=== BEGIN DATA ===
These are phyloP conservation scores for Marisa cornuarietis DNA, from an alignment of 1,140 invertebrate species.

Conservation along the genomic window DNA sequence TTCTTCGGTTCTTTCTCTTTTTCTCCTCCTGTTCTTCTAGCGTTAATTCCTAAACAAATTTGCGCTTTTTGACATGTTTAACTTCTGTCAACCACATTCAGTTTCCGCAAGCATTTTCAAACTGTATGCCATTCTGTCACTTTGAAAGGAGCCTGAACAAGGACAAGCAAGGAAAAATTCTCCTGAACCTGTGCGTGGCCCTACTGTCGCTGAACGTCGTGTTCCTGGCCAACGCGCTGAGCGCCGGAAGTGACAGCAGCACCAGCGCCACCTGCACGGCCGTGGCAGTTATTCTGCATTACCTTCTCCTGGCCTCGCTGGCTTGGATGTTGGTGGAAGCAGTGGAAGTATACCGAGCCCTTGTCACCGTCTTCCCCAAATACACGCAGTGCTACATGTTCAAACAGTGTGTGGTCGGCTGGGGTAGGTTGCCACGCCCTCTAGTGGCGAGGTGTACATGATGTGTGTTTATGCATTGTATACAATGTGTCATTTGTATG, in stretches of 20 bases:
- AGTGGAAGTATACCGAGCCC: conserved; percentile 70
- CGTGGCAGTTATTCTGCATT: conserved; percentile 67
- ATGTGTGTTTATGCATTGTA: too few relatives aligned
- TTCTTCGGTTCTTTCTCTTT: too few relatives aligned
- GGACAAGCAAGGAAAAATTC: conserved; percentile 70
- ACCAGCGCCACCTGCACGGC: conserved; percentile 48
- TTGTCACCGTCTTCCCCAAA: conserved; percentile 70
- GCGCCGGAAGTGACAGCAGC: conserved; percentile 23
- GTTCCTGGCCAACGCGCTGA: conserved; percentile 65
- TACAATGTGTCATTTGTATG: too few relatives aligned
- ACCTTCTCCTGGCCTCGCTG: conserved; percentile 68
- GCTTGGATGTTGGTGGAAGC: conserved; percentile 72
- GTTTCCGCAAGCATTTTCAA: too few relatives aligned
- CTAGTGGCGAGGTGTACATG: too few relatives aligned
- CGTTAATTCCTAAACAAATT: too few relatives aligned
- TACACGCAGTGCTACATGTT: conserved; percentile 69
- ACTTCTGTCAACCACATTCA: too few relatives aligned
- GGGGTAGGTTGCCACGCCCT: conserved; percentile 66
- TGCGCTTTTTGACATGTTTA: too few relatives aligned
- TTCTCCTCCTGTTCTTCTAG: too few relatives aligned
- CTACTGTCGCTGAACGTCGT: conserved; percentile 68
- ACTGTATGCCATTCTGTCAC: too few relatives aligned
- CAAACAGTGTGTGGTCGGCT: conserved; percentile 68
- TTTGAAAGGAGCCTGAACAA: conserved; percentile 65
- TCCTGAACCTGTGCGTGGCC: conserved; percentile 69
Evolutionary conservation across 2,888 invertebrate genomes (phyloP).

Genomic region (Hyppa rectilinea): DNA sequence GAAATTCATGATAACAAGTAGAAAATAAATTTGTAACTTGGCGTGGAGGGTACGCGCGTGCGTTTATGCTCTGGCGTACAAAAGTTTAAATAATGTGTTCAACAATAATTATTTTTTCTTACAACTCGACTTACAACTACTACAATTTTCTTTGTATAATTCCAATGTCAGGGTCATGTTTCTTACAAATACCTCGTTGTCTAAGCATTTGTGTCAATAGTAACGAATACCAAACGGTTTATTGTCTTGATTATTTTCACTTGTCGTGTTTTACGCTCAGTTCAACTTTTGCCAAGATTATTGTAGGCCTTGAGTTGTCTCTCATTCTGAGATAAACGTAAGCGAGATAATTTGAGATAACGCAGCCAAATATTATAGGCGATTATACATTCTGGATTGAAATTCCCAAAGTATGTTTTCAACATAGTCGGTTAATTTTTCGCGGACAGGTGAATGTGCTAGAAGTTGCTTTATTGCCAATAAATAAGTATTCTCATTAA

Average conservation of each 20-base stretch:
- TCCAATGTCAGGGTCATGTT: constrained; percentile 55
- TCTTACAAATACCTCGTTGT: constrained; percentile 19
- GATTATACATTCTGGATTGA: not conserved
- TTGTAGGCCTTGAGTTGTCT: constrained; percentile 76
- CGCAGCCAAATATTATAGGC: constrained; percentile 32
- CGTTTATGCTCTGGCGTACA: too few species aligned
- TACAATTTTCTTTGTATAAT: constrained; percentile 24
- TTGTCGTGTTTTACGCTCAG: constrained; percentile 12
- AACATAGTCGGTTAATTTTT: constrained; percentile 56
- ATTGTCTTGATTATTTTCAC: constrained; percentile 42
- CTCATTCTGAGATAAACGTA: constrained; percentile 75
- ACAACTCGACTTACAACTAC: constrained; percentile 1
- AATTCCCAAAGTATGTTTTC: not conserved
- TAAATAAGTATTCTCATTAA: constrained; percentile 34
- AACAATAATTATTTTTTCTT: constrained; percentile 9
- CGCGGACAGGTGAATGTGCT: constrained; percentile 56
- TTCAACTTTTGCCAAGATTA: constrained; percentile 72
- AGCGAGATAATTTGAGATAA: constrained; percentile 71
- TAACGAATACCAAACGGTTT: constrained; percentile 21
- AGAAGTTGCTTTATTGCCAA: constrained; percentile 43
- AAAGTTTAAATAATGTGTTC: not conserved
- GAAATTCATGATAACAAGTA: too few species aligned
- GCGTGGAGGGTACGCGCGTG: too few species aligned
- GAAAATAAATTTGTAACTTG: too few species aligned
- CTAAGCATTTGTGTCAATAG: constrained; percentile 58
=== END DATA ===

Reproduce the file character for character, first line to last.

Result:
These are phyloP conservation scores for Marisa cornuarietis DNA, from an alignment of 1,140 invertebrate species.

Conservation along the genomic window DNA sequence TTCTTCGGTTCTTTCTCTTTTTCTCCTCCTGTTCTTCTAGCGTTAATTCCTAAACAAATTTGCGCTTTTTGACATGTTTAACTTCTGTCAACCACATTCAGTTTCCGCAAGCATTTTCAAACTGTATGCCATTCTGTCACTTTGAAAGGAGCCTGAACAAGGACAAGCAAGGAAAAATTCTCCTGAACCTGTGCGTGGCCCTACTGTCGCTGAACGTCGTGTTCCTGGCCAACGCGCTGAGCGCCGGAAGTGACAGCAGCACCAGCGCCACCTGCACGGCCGTGGCAGTTATTCTGCATTACCTTCTCCTGGCCTCGCTGGCTTGGATGTTGGTGGAAGCAGTGGAAGTATACCGAGCCCTTGTCACCGTCTTCCCCAAATACACGCAGTGCTACATGTTCAAACAGTGTGTGGTCGGCTGGGGTAGGTTGCCACGCCCTCTAGTGGCGAGGTGTACATGATGTGTGTTTATGCATTGTATACAATGTGTCATTTGTATG, in stretches of 20 bases:
- AGTGGAAGTATACCGAGCCC: conserved; percentile 70
- CGTGGCAGTTATTCTGCATT: conserved; percentile 67
- ATGTGTGTTTATGCATTGTA: too few relatives aligned
- TTCTTCGGTTCTTTCTCTTT: too few relatives aligned
- GGACAAGCAAGGAAAAATTC: conserved; percentile 70
- ACCAGCGCCACCTGCACGGC: conserved; percentile 48
- TTGTCACCGTCTTCCCCAAA: conserved; percentile 70
- GCGCCGGAAGTGACAGCAGC: conserved; percentile 23
- GTTCCTGGCCAACGCGCTGA: conserved; percentile 65
- TACAATGTGTCATTTGTATG: too few relatives aligned
- ACCTTCTCCTGGCCTCGCTG: conserved; percentile 68
- GCTTGGATGTTGGTGGAAGC: conserved; percentile 72
- GTTTCCGCAAGCATTTTCAA: too few relatives aligned
- CTAGTGGCGAGGTGTACATG: too few relatives aligned
- CGTTAATTCCTAAACAAATT: too few relatives aligned
- TACACGCAGTGCTACATGTT: conserved; percentile 69
- ACTTCTGTCAACCACATTCA: too few relatives aligned
- GGGGTAGGTTGCCACGCCCT: conserved; percentile 66
- TGCGCTTTTTGACATGTTTA: too few relatives aligned
- TTCTCCTCCTGTTCTTCTAG: too few relatives aligned
- CTACTGTCGCTGAACGTCGT: conserved; percentile 68
- ACTGTATGCCATTCTGTCAC: too few relatives aligned
- CAAACAGTGTGTGGTCGGCT: conserved; percentile 68
- TTTGAAAGGAGCCTGAACAA: conserved; percentile 65
- TCCTGAACCTGTGCGTGGCC: conserved; percentile 69
Evolutionary conservation across 2,888 invertebrate genomes (phyloP).

Genomic region (Hyppa rectilinea): DNA sequence GAAATTCATGATAACAAGTAGAAAATAAATTTGTAACTTGGCGTGGAGGGTACGCGCGTGCGTTTATGCTCTGGCGTACAAAAGTTTAAATAATGTGTTCAACAATAATTATTTTTTCTTACAACTCGACTTACAACTACTACAATTTTCTTTGTATAATTCCAATGTCAGGGTCATGTTTCTTACAAATACCTCGTTGTCTAAGCATTTGTGTCAATAGTAACGAATACCAAACGGTTTATTGTCTTGATTATTTTCACTTGTCGTGTTTTACGCTCAGTTCAACTTTTGCCAAGATTATTGTAGGCCTTGAGTTGTCTCTCATTCTGAGATAAACGTAAGCGAGATAATTTGAGATAACGCAGCCAAATATTATAGGCGATTATACATTCTGGATTGAAATTCCCAAAGTATGTTTTCAACATAGTCGGTTAATTTTTCGCGGACAGGTGAATGTGCTAGAAGTTGCTTTATTGCCAATAAATAAGTATTCTCATTAA

Average conservation of each 20-base stretch:
- TCCAATGTCAGGGTCATGTT: constrained; percentile 55
- TCTTACAAATACCTCGTTGT: constrained; percentile 19
- GATTATACATTCTGGATTGA: not conserved
- TTGTAGGCCTTGAGTTGTCT: constrained; percentile 76
- CGCAGCCAAATATTATAGGC: constrained; percentile 32
- CGTTTATGCTCTGGCGTACA: too few species aligned
- TACAATTTTCTTTGTATAAT: constrained; percentile 24
- TTGTCGTGTTTTACGCTCAG: constrained; percentile 12
- AACATAGTCGGTTAATTTTT: constrained; percentile 56
- ATTGTCTTGATTATTTTCAC: constrained; percentile 42
- CTCATTCTGAGATAAACGTA: constrained; percentile 75
- ACAACTCGACTTACAACTAC: constrained; percentile 1
- AATTCCCAAAGTATGTTTTC: not conserved
- TAAATAAGTATTCTCATTAA: constrained; percentile 34
- AACAATAATTATTTTTTCTT: constrained; percentile 9
- CGCGGACAGGTGAATGTGCT: constrained; percentile 56
- TTCAACTTTTGCCAAGATTA: constrained; percentile 72
- AGCGAGATAATTTGAGATAA: constrained; percentile 71
- TAACGAATACCAAACGGTTT: constrained; percentile 21
- AGAAGTTGCTTTATTGCCAA: constrained; percentile 43
- AAAGTTTAAATAATGTGTTC: not conserved
- GAAATTCATGATAACAAGTA: too few species aligned
- GCGTGGAGGGTACGCGCGTG: too few species aligned
- GAAAATAAATTTGTAACTTG: too few species aligned
- CTAAGCATTTGTGTCAATAG: constrained; percentile 58